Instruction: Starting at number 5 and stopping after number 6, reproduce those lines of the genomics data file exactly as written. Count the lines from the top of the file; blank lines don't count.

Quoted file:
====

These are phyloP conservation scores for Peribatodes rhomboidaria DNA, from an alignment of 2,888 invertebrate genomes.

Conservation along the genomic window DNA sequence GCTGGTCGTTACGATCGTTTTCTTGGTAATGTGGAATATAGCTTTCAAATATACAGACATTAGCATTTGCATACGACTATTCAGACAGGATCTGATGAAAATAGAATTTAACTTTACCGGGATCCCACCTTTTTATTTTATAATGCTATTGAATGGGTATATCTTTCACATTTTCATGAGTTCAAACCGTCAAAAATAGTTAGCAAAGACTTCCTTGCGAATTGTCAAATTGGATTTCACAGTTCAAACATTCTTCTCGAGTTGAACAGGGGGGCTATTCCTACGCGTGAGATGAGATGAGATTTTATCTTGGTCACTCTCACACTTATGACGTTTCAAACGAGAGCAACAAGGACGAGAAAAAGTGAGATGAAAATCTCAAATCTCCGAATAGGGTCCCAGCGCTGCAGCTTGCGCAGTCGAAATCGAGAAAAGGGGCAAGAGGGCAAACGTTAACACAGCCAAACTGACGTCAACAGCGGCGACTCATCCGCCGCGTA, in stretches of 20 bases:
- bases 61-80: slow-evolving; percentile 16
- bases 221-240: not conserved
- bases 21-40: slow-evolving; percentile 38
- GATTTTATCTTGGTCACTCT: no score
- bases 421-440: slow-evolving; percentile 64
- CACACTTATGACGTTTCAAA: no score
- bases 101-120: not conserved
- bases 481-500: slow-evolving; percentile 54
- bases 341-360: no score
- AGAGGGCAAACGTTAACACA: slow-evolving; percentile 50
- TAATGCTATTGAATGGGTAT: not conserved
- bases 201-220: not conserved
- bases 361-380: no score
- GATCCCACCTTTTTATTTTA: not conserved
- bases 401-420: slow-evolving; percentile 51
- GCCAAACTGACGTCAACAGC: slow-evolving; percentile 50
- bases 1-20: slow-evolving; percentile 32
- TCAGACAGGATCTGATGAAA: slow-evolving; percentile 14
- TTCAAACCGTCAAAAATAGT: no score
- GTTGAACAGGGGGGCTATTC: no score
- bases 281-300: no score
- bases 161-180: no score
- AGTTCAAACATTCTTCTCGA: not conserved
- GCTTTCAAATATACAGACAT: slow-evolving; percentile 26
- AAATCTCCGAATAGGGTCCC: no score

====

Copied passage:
- bases 21-40: slow-evolving; percentile 38
- GATTTTATCTTGGTCACTCT: no score